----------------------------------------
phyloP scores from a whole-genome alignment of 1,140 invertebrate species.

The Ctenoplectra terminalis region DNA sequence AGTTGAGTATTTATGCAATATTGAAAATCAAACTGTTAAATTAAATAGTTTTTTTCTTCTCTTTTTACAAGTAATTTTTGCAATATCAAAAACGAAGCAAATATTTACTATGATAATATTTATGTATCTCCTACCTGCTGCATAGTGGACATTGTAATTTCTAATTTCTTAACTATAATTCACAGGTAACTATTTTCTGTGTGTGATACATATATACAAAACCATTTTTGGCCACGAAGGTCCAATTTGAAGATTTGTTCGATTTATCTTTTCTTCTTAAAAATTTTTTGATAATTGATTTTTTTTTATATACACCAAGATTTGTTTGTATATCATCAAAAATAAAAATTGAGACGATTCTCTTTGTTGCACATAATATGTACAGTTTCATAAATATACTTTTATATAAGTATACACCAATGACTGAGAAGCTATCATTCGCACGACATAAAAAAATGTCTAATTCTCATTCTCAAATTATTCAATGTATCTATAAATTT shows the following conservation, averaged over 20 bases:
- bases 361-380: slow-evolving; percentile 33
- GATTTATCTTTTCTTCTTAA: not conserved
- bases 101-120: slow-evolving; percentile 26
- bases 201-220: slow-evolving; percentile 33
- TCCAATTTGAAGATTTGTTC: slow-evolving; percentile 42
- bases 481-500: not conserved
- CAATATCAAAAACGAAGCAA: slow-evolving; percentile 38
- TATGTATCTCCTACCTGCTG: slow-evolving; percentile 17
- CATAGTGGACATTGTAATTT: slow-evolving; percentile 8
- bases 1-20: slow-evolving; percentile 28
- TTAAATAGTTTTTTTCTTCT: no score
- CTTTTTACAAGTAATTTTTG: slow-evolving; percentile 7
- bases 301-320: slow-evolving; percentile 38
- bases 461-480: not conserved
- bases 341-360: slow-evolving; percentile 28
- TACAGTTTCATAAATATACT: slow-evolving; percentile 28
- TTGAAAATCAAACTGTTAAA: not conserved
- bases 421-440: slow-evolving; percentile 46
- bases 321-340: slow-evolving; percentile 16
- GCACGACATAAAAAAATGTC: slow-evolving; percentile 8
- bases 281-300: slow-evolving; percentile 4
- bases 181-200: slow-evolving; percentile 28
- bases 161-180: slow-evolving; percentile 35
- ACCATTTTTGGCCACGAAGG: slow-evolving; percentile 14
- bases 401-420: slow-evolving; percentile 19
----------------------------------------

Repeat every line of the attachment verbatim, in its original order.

phyloP scores from a whole-genome alignment of 1,140 invertebrate species.

The Ctenoplectra terminalis region DNA sequence AGTTGAGTATTTATGCAATATTGAAAATCAAACTGTTAAATTAAATAGTTTTTTTCTTCTCTTTTTACAAGTAATTTTTGCAATATCAAAAACGAAGCAAATATTTACTATGATAATATTTATGTATCTCCTACCTGCTGCATAGTGGACATTGTAATTTCTAATTTCTTAACTATAATTCACAGGTAACTATTTTCTGTGTGTGATACATATATACAAAACCATTTTTGGCCACGAAGGTCCAATTTGAAGATTTGTTCGATTTATCTTTTCTTCTTAAAAATTTTTTGATAATTGATTTTTTTTTATATACACCAAGATTTGTTTGTATATCATCAAAAATAAAAATTGAGACGATTCTCTTTGTTGCACATAATATGTACAGTTTCATAAATATACTTTTATATAAGTATACACCAATGACTGAGAAGCTATCATTCGCACGACATAAAAAAATGTCTAATTCTCATTCTCAAATTATTCAATGTATCTATAAATTT shows the following conservation, averaged over 20 bases:
- bases 361-380: slow-evolving; percentile 33
- GATTTATCTTTTCTTCTTAA: not conserved
- bases 101-120: slow-evolving; percentile 26
- bases 201-220: slow-evolving; percentile 33
- TCCAATTTGAAGATTTGTTC: slow-evolving; percentile 42
- bases 481-500: not conserved
- CAATATCAAAAACGAAGCAA: slow-evolving; percentile 38
- TATGTATCTCCTACCTGCTG: slow-evolving; percentile 17
- CATAGTGGACATTGTAATTT: slow-evolving; percentile 8
- bases 1-20: slow-evolving; percentile 28
- TTAAATAGTTTTTTTCTTCT: no score
- CTTTTTACAAGTAATTTTTG: slow-evolving; percentile 7
- bases 301-320: slow-evolving; percentile 38
- bases 461-480: not conserved
- bases 341-360: slow-evolving; percentile 28
- TACAGTTTCATAAATATACT: slow-evolving; percentile 28
- TTGAAAATCAAACTGTTAAA: not conserved
- bases 421-440: slow-evolving; percentile 46
- bases 321-340: slow-evolving; percentile 16
- GCACGACATAAAAAAATGTC: slow-evolving; percentile 8
- bases 281-300: slow-evolving; percentile 4
- bases 181-200: slow-evolving; percentile 28
- bases 161-180: slow-evolving; percentile 35
- ACCATTTTTGGCCACGAAGG: slow-evolving; percentile 14
- bases 401-420: slow-evolving; percentile 19